The report upset Johnson, but he chose to continue trying to persuade Nixon to live up to his pre-election commitment to do whatever he could to push the peace process toward success. At 2:54 p.m. on Nov. 8, Johnson spoke again with Sen. Dirksen to stress the urgency of Nixon getting Thieu to reverse his position on the peace talks. Johnson declared...
"Hell, no, this ought to go right now. If they [the South Vietnamese] don't go in there this week, we're just going to have all kinds of problems. ... We want Thieu to get a message so he can get a delegation from Saigon to Paris next week. We think we've held up each day, we're killing men. We're killing men. ...
"Saigon now thinks that they will play this out and keep this thing going on until January the 20th [Inauguration Day] and we think that's a mistake."
That evening at 9:23, Nixon called Johnson from Key Biscayne, Florida, where Nixon was taking a vacation after the grueling election. Nixon sounded confident and relaxed, even as Johnson continued to push regarding the peace talks. Johnson recounted the evidence of the continued interference by Nixon's emissaries and even described the Republican motivation for disrupting the talks, speaking of himself in the third person...
"Johnson was going to have a bombing pause to try to elect Humphrey; they [the South Vietnamese] ought to hold out because Nixon will not sell you out like the Democrats sold out China.
"I think they've been talking to [Vice President-elect Spiro] Agnew. They've been quoting you [Nixon] indirectly, that the thing they ought to do is to just not show up at any [peace] conference and wait until you come into office.
"Now they've started that [boycott] and that's bad. They're killing Americans every day. I have that [story of the peace-talk sabotage] documented. There's not any question but that's happening. ... That's the story, Dick, and it's a sordid story. ... I don't want to say that to the country, because that's not good."
Faced with Johnson's threat, Nixon promised to tell the South Vietnamese officials to reverse themselves and join the peace talks. However, nothing changed.
At a Nov. 11 dinner party, President Thieu discussed what he termed a U.S. "betrayal" of him when he was getting pressured regarding the Paris peace talks, according to a "secret" U.S. government report on Thieu's comments. The report added, "Thieu told his guests that during the U.S. election campaign he had sent two secret emissaries to the U.S. to contact Richard Nixon." [Click here, here, here, here, here and here.]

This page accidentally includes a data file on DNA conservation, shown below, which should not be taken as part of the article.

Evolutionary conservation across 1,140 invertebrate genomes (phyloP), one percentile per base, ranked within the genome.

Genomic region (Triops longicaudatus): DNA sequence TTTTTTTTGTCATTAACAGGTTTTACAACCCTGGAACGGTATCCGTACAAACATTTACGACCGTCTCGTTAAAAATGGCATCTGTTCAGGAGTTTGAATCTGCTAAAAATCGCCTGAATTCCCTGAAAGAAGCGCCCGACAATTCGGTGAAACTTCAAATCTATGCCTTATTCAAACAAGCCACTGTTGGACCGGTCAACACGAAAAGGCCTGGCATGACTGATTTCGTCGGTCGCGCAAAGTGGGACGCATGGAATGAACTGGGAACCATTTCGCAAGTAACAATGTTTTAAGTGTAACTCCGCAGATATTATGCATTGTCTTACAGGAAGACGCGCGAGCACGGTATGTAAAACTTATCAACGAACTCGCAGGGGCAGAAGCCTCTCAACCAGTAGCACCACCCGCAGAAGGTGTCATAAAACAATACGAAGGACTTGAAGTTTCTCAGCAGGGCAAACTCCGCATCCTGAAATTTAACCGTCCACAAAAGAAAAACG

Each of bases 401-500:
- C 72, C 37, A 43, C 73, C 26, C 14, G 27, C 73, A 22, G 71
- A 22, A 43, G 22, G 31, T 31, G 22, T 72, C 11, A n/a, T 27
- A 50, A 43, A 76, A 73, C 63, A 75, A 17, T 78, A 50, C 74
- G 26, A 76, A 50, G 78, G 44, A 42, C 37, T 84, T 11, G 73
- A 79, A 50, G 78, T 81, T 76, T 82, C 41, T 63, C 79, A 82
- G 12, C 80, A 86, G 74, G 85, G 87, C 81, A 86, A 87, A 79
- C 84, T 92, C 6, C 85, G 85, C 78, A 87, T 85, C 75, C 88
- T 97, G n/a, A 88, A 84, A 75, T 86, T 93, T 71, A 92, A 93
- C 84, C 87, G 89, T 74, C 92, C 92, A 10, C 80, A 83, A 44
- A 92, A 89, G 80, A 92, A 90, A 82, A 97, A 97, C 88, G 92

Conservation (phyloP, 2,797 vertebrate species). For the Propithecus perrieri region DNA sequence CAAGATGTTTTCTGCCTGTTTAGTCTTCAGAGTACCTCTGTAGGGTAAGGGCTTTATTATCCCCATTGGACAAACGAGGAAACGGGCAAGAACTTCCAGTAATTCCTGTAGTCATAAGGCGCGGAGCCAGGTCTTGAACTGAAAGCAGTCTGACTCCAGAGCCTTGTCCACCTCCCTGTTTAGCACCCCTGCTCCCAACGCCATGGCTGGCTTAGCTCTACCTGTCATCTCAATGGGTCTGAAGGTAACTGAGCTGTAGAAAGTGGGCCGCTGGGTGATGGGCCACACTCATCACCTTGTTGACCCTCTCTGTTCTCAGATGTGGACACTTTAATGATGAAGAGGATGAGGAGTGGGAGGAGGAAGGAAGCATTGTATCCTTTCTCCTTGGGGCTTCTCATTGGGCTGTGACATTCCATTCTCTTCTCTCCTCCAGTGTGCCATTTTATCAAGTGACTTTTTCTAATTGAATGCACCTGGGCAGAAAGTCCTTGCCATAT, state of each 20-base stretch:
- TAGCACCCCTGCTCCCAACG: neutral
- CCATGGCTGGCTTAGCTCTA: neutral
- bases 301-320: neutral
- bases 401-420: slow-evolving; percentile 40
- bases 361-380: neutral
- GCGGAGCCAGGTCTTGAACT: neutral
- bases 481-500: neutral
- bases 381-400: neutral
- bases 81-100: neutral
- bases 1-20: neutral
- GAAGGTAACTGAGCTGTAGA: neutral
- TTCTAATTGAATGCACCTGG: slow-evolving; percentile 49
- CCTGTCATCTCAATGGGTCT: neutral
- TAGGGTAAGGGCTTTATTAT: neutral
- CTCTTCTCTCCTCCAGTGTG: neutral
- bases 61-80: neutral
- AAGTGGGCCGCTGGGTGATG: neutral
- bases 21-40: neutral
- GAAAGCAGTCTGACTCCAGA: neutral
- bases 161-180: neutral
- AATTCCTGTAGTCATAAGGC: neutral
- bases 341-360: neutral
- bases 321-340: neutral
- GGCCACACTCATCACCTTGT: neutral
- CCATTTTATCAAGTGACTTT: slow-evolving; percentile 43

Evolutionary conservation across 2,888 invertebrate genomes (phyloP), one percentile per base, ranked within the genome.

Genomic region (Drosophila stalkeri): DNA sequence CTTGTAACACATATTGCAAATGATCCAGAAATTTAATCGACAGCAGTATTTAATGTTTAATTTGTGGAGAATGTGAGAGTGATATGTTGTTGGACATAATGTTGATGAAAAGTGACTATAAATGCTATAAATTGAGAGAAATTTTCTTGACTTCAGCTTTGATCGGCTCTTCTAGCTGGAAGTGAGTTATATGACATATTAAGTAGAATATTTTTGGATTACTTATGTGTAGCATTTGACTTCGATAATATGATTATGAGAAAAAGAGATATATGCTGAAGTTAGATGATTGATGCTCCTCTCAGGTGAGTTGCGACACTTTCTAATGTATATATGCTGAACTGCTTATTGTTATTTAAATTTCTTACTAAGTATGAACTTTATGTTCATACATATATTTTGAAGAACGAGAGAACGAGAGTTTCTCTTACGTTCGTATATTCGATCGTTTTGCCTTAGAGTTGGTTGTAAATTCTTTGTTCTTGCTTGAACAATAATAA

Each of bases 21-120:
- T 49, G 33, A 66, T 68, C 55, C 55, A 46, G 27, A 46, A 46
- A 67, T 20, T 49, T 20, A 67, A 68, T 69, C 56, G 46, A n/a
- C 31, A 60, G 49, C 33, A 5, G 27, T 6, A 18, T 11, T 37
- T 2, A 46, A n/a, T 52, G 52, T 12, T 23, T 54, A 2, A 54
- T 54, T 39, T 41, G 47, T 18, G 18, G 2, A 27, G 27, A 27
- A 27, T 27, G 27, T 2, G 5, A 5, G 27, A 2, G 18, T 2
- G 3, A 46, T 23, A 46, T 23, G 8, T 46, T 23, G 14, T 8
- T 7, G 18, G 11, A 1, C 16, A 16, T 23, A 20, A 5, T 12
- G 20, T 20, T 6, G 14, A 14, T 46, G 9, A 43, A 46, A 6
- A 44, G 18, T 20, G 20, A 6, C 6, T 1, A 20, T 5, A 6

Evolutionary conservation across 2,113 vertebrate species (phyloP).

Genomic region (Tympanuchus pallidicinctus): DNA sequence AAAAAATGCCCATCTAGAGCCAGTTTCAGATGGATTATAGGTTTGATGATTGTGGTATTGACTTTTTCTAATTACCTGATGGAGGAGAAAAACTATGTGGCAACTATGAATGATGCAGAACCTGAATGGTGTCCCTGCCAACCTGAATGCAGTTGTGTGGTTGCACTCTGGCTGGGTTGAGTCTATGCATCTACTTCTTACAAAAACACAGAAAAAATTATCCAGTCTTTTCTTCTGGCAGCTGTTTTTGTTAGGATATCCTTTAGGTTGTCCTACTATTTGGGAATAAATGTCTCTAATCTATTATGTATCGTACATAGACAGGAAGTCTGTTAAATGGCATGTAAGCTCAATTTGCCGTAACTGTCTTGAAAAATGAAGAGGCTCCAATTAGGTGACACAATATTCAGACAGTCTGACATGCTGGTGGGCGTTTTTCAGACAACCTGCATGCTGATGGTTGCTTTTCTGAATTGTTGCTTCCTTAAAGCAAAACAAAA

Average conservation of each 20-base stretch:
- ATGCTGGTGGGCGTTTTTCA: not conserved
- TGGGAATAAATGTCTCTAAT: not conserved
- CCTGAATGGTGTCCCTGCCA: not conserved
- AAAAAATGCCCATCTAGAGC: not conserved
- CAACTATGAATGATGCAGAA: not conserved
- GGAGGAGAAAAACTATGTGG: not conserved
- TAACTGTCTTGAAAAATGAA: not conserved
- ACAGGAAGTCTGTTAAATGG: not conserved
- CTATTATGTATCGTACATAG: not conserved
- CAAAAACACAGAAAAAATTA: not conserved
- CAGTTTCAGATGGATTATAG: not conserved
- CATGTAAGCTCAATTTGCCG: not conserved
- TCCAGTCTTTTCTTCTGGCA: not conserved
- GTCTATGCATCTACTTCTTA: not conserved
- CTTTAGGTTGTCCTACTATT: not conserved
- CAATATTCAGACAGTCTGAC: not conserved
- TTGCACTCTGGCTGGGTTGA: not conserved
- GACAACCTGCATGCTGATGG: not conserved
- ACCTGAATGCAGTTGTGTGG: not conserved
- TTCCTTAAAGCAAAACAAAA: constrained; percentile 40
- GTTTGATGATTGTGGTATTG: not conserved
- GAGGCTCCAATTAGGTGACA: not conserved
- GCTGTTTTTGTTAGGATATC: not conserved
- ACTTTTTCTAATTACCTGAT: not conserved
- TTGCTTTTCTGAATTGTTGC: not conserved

On Nov. 13, South Vietnam's Minister of Information Ton That Thein held a press conference criticizing Johnson and his diplomats for rushing matters on the peace talks. Thein also acknowledged possible pre-election contacts with elements of Nixon's campaign.
A U.S. Embassy cable reported that "Asked whether Nixon had encouraged the GVN [the government of South Vietnam] to delay agreement with the US, Thein replied that, while there may have been contacts between Nixon staffers and personnel of the [South Vietnamese] Embassy in Washington, a person of the caliber of Nixon would not do such a thing." [Click here, here and here.]
On Nov. 15, 10 days after the election, suspicions of the peace-talk sabotage began seeping into the U.S. news media. Columnist Georgie Anne Geyer reported, "Top Saigon officials are boasting privately they helped assure the election of Richard M. Nixon. They are pleased about it. 'We did it,' one of them said. "We helped elect an American President.'"
Columnists Drew Pearson and Jack Anderson noted in a Nov. 17 column that Johnson "learned that Saigon's Ambassador Bui Diem had been in touch secretly with Richard Nixon's people. There were unconfirmed reports that South Vietnamese leaders had even slipped campaign cash to Nixon representatives."
"Lady Still Operational"
As the weeks passed and the peace talks remained stalled, Anna Chennault kept up her contacts with South Vietnam's Embassy, briefing a senior diplomat there on Dec. 9, 1968, about Nixon's selection of "her very good friend" Melvin Laird to be Secretary of Defense.
According to the FBI cable, "She went on to say that 'we' should be very happy about this [and] not to be too concerned about the press's references about a coalition government. Chennault indicated that Laird is a very strong man." Rostow forwarded the cable to Johnson on Dec. 10, with the notation, "The Lady is still operational."
But Johnson's White House remained tight-lipped about its knowledge of Nixon's treachery. According to the documents in "The 'X' Envelope," the first detailed press inquiry about the peace-talk sabotage came from St. Louis Post-Dispatch reporter Tom Ottenad who contacted Rostow on Jan. 3, 1969, just 17 days before Johnson would leave office.
Ottenad outlined the activities of Anna Chennault on behalf of the campaign and pressed Rostow to confirm that the administration was aware of the subterfuge. Rostow responded, "I have not one word to say about that matter."